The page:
Brokaw, who was named the interim host of the talk show after Tim Russert died in June, encouraged Gregory, 38, to bring a new generation of voices to the program, which has been on the air since 1947.
“I really encourage you to reach to your generation and get some fresh new voices who are out there because it’s a very impressive crowd of young journalists who are coming of age.”
Gregory said he was humbled that he was succeeding Brokaw, the former NBC anchorman.
"This is an incredible honor, and to have it come from you is also really special because of what you've meant to me in the course of my career here and the course of my life," Gregory told Brokaw.
Gregory said he would try to live up to the legacy established by Russert, who hosted “Meet The Press” for 17 years.
"I'm not Tim, but, along with this great team, I can just work real hard to make him proud."
WASHINGTON (CNN) - Secretary of State Condoleezza Rice said Sunday that she believes Sen. Hillary Clinton will "do a great job" as secretary of state.
In an interview with CNN, Rice also addressed President-elect Barack Obama's victory, saying she believes Americans were "wise in wanting change."
Speaking to CNN's "Late Edition with Wolf Blitzer," Rice said she has spoken with Clinton since Obama named the former first lady as his pick to be the nation's top diplomat.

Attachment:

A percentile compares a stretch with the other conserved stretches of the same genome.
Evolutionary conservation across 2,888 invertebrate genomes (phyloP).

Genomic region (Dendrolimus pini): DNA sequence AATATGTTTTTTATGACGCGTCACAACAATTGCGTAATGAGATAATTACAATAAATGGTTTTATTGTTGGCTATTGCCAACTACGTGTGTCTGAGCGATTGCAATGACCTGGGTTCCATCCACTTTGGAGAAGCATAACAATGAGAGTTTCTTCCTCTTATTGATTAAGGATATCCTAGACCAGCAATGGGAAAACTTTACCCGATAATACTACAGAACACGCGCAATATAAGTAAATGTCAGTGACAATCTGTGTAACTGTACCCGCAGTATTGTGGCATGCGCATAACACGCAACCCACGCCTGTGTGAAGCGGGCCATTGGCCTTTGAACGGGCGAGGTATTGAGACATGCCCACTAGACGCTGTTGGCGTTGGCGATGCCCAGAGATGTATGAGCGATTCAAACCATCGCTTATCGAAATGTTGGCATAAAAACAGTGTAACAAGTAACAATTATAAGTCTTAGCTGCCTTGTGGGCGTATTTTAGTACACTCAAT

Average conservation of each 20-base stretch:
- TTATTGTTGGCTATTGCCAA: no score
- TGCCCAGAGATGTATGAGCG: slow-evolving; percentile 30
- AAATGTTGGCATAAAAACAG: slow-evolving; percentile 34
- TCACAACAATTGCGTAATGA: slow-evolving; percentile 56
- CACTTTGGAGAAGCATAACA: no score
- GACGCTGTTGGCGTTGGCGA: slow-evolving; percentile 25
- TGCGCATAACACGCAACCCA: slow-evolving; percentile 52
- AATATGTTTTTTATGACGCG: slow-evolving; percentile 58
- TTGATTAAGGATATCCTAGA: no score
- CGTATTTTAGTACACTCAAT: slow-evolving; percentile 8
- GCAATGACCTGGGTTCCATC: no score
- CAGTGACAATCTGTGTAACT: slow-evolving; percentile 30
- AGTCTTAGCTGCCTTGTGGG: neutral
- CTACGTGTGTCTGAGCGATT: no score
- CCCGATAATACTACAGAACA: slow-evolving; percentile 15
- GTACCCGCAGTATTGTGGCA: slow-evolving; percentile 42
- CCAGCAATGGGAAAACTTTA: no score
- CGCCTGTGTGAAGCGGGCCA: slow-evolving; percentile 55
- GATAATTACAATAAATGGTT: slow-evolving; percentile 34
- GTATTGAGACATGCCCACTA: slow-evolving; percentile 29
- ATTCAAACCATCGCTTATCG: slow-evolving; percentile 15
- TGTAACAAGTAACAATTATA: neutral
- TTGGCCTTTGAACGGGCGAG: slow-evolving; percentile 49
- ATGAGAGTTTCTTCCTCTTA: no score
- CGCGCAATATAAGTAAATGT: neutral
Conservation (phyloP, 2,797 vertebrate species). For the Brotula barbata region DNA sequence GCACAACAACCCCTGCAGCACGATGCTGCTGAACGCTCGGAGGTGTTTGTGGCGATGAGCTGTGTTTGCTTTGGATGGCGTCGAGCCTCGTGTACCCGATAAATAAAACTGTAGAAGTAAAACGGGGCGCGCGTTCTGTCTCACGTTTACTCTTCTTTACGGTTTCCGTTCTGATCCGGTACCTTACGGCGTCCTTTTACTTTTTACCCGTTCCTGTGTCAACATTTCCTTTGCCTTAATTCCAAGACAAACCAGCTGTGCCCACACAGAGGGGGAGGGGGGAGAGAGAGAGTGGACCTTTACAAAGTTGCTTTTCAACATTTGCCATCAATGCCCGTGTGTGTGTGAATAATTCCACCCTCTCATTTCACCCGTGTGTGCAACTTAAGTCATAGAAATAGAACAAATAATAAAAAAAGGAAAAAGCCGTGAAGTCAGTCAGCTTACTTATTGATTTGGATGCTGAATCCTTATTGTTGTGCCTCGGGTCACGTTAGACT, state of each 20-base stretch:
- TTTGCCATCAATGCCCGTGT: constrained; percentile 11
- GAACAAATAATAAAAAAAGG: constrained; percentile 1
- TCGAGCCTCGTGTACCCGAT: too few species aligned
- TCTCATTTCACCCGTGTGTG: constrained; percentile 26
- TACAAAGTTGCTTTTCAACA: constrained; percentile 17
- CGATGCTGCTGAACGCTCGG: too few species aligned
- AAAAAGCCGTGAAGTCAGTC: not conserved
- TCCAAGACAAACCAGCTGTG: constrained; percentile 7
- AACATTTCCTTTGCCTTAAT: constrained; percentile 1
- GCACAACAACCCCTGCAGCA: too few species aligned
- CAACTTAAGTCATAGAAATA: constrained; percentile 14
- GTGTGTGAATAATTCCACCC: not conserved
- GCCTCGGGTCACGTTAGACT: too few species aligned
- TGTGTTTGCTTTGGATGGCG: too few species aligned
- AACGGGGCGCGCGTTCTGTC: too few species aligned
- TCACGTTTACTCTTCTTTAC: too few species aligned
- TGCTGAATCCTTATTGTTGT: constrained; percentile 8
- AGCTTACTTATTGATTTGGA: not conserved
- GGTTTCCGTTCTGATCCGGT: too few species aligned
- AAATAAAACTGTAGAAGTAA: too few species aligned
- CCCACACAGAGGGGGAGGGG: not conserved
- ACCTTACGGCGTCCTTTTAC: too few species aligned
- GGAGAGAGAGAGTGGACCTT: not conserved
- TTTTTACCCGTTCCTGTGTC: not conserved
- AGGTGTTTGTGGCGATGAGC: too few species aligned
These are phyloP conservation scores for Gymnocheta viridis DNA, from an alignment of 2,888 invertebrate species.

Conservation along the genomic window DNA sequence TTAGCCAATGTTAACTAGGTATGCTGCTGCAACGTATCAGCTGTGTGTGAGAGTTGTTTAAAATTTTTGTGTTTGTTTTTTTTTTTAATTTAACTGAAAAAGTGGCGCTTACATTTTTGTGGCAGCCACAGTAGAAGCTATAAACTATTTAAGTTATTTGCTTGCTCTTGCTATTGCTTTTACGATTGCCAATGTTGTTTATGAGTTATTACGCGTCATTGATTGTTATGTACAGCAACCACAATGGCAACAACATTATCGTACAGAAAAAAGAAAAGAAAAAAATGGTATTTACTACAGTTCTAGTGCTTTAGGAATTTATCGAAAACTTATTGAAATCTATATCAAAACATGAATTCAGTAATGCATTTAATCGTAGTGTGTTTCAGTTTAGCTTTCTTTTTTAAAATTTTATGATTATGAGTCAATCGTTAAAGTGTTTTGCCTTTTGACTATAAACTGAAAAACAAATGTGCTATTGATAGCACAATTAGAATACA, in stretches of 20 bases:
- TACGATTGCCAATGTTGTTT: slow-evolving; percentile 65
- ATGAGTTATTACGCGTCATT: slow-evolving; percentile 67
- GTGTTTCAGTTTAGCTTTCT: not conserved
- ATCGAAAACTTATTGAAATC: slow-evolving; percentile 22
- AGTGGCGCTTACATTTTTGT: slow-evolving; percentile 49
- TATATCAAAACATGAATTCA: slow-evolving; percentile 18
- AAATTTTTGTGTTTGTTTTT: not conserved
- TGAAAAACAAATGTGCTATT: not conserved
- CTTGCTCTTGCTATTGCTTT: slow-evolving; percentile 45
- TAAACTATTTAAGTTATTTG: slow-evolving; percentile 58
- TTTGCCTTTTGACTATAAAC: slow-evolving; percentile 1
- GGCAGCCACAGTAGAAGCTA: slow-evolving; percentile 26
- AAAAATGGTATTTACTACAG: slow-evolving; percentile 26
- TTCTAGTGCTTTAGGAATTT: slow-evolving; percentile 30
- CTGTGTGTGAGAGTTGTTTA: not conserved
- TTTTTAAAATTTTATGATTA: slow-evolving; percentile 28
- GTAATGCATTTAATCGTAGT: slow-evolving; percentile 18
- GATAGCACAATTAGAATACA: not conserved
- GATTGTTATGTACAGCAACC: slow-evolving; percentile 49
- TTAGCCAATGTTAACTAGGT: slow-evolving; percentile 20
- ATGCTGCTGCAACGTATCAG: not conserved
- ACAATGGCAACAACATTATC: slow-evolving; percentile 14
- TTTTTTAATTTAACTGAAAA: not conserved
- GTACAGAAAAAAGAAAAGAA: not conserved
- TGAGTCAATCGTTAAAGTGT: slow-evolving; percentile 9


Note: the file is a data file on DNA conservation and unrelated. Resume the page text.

"I talked with her and we're going to sit down, and I'm really looking forward to it. I've known her a long time and she is someone that I admire."
Though the two are from opposite political parties, Rice seemed to spare no praise for Clinton, who lost her battle for the Democratic presidential nomination to Obama.
"I've known her for a long time, ever since she brought her freshman daughter to Stanford, when I was provost at Stanford. I think she's going to be terrific," Rice told ABC's "This Week."
She added, "President-elect Obama has made his choice, and he's made a terrific choice. Hillary Clinton is somebody of intelligence, and she'll do a great job. She also has what's most important to being secretary of state, and that is that you love this country, and you represent it from a basis of faith in its values. And I know that she will do that.
"I've watched her - I watched her do it at the conference in Beijing on women. I know that she was someone who felt strongly about the Balkans and the need to stop that terrible killing there. So, from that point of view, she's going to be great."
In her interview with CNN, Rice described Obama's national security team as "people I know, and they are all people of substance. And the most important thing is that they are all people who are going to have the fundamental interests and values of the United States at the core of what they do."